While that’s a pretty big question fit for anyone who gets a boner for critical analysis (like me!), I think the results of the contest are pretty conclusive.  Oh, if only we could poll everyone who voted for Upton and ask them whether they thought it was a joke or not!  If everyone did, in fact, get that the photos were meant as a commentary (or even if they had just heard about it), it seems like a vote for Nancy Upton was really a referendum on the contest, and on American Apparel itself.

The language in the contest was objectionable, of course.  As April Flores, the one who was informed that fat women are “not [American Apparel’s] demographic,” points out, even the title of the contest – “The Next BIG Thing” – objectifies women by calling the “things.”  The cattle-call nature of the contest, allowing visitors to rate women – all of it is dehumanizing and offensive, and those who voted for Nancy Upton were also agreeing with what she said about the contest – that American Apparel “was co-opting the mantra of plus-size empowerment and glazing it with its unmistakable brand of female objectification.”

Additionally, Upton (among many, many others) has been pretty vocal about American Apparel’s horrible corporate culture, including its discriminatory hiring practices and the litany of sexual harassment allegations leveled against CEO Dov Charney.  I’d guess, then, that a vote for Upton was also a vote against the company’s sexist culture.

And that is what American Apparel failed to recognize when it distributed the same condescending email sent to Upton to several news outlets.  Iris Alonzo, the author of the email, clearly had no problem wagging the proverbial finger:

It’s a shame that your project attempts to discredit the positive intentions of our challenge based on your personal distaste for our use of light-hearted language, and that “bootylicous” was too much for you to handle. While we may be a bit TOO inspired by Beyoncé, and do have a tendency to occasionally go pun-crazy, we try not to take ourselves too seriously around here. I wonder if you had taken just a moment to imagine that this campaign could actually be well intentioned, and that my team and I are not out to offend and insult women, would you have still behaved in the same way, mocking the confident and excited participants who put themselves out there?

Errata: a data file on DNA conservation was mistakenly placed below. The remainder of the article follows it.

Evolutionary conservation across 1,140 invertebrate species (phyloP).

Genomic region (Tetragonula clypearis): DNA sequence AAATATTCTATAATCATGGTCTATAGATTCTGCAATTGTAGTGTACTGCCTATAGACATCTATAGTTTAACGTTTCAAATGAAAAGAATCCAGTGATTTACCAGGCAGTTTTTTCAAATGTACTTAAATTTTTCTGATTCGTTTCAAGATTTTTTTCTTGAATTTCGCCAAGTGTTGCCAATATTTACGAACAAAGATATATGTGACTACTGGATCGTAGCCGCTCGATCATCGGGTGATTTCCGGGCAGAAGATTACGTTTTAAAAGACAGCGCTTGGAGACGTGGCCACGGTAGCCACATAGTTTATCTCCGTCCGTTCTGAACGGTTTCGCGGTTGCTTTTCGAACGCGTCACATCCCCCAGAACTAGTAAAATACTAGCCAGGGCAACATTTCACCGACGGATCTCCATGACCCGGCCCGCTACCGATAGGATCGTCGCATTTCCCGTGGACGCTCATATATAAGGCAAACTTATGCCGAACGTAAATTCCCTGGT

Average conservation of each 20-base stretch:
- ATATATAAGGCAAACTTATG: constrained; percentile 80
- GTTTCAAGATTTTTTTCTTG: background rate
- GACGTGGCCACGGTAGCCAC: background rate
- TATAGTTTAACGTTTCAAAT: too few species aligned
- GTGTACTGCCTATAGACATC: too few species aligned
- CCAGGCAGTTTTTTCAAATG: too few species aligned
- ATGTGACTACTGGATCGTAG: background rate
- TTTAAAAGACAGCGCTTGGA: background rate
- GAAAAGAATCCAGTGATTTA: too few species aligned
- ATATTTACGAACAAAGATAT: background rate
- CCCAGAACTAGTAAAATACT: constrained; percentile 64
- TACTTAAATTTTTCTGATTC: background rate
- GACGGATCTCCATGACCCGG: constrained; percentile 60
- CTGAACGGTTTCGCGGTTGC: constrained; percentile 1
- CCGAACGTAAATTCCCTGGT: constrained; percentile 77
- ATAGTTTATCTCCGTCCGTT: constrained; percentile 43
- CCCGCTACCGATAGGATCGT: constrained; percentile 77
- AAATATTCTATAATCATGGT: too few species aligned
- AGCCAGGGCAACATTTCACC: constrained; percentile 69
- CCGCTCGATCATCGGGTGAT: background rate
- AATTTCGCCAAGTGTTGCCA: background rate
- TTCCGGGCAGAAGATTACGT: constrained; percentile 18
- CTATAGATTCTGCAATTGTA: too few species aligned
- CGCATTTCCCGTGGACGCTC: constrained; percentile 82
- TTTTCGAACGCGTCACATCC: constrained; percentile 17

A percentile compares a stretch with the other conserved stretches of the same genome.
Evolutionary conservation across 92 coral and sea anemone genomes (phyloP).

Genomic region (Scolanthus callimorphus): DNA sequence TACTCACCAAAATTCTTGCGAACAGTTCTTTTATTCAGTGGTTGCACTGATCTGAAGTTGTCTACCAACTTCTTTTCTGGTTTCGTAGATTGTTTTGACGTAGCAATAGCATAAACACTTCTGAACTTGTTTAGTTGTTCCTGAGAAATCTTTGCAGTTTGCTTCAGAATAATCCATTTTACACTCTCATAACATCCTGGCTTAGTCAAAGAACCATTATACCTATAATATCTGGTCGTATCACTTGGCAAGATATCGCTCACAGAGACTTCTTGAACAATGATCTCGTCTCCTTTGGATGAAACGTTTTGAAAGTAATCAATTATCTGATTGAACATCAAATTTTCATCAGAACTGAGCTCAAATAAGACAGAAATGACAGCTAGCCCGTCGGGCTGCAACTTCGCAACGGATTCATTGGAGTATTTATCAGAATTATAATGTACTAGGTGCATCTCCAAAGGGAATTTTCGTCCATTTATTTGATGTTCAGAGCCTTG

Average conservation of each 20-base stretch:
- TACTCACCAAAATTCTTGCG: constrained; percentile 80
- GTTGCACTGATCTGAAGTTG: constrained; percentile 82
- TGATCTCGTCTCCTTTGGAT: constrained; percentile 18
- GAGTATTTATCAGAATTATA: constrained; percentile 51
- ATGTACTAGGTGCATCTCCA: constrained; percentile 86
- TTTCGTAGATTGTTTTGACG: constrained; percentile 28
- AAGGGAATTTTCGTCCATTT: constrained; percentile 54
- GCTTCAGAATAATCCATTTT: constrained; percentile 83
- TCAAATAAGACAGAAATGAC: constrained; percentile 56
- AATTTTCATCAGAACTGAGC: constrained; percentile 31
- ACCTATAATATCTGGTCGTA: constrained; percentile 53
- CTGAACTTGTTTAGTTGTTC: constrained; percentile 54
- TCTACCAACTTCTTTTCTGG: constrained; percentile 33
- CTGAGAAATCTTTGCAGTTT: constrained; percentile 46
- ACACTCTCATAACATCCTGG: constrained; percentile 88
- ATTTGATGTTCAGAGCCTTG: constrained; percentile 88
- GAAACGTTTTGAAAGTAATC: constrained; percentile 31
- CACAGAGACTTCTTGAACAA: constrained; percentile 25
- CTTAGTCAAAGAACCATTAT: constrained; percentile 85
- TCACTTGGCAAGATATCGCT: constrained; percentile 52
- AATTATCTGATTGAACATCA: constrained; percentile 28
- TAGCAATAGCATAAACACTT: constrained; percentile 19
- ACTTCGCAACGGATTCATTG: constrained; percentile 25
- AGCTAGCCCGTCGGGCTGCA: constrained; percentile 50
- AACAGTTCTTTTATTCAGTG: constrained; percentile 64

But clearly, Iris and American Apparel weren’t able to grasp that Nancy wasn’t making fun of the other entrants, or taking the fun out of a totally superfun contest – she was directly calling out the company for its bogus practices (like that Charney apparently attends meetings in nothing but a cock sock), and the reason she won was that nobody likes American Apparel.

So like, rather than whining about how mean and uppity Nancy Upton is, I think American Apparel had better take a hard look at its corporate practices – and its CEO – and make some tough decisions – decisions like ousting Dov Charney and his erm… “unique” brand of sexism.  I mean, really – I don’t think the schilling of t-shirts requires the know-how of a sexist hipster douchebag.  I’m pretty sure the t-shirts sell themselves… maybe with the help of scared girls in tube socks.

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About Megan E. King

Supahfat, queerfabulous, feminist, writerly-type. Cat person. Loves dirty bass lines.